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A grand scheme for retaking Iserlohn is delivered to Reinhard, who with renewed determination seeks to become ruler of the galaxy and fulfill the oath he made with a dear departed friend. But what are the aims of Phezzan, the third force at work behind the scenes? Meanwhile, no sooner is Yang breathing a sigh of relief at Julian’s safe return from his combat mission than Yang is summoned to an inquest and departs for the capital of the alliance. As if waiting for an opportunity to strike, however, the imperial military sends their secret weapon right to the gates of Iserlohn. The battle begins! Who will endure?
Yoshiki Tanaka was born in 1952 in Kumamoto Prefecture and completed a doctorate in literature at Gakushuin University. Tanaka won the Gen’eijo (a mystery magazine) New Writer Award with his debut story “Midori no Sogen ni…” (On the Green Field…) in 1978, and then started his career as a science fiction and fantasy writer. Legend of the Galactic Heroes, Volume 1: Dawn, which translates the European wars of the nineteenth century to an interstellar setting, won the Seiun Award for best science fiction novel in 1987. Tanaka’s other works include the fantasy series The Heroic Legend of Arslan and many other science fiction, fantasy, historical, and mystery novels and stories.
“Cruiser Rembach has just been destroyed.”
Operator reports often left Commander Eisendorff feeling unpleasant. Whether the report was delivered with robotic calm or with a hysterical sense of emergency, both styles had a way of scrambling his nerves. So what? he wanted to shout back at them. The solitude of command—that inability to delegate judgments and decisions to anyone else—was making him want to lash out at these people who had no such responsibilities.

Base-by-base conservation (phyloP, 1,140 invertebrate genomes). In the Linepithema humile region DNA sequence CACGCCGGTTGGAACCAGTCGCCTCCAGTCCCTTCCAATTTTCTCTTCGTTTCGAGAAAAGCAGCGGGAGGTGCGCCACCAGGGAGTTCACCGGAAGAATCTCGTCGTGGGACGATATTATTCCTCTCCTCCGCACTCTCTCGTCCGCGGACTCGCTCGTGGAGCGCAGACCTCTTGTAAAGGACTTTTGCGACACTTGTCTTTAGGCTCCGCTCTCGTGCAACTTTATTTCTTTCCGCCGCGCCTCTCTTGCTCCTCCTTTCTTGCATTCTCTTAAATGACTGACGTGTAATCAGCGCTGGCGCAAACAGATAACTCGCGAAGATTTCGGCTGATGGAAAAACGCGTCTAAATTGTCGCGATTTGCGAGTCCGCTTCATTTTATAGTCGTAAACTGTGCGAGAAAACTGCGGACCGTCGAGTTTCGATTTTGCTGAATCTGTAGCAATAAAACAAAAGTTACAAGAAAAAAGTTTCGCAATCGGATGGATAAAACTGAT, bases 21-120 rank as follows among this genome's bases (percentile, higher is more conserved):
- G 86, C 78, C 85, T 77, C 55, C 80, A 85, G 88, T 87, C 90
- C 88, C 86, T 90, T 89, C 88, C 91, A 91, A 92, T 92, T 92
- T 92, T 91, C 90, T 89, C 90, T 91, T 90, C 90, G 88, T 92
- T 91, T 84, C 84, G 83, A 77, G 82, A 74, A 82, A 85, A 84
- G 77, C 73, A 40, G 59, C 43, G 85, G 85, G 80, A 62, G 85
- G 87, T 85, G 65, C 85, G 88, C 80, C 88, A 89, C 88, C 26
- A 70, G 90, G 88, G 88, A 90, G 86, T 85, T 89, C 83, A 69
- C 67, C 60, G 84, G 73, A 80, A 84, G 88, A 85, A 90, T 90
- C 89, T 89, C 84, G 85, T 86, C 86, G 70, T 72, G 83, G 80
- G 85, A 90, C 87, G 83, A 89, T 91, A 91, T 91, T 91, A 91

“Stop reporting every needless detail!” he said, rewarding the operator with not only a shout, but a blow to the back of the head as well. Perhaps the operator too could now be numbered among Julian’s victims.
Over on the Alliance Armed Forces’ side, however, Rear Admiral Attenborough was feeling a similar sort of irritation. Although possessed of outstanding qualities as a commander, someone else might indeed be better suited to the challenge of leading this “troop of boy scouts” into battle.
For Attenborough, Rear Admiral Eisendorff’s excessively circumspect attitude came as an unexpected salvation, and yet at the same time, it was slowly but surely increasing his fear that their fatal weakness might be discovered at any moment. It was then that Attenborough, who had been shouldering the nigh-unbearable weight of command, saw an allied vessel flit calmly across his main screen as though it hadn’t a care in the world. Doing a double take, he asked his aide, “That was Ulysses just now, wasn’t it?”
“Yes, sir. Battleship Ulysses.” More…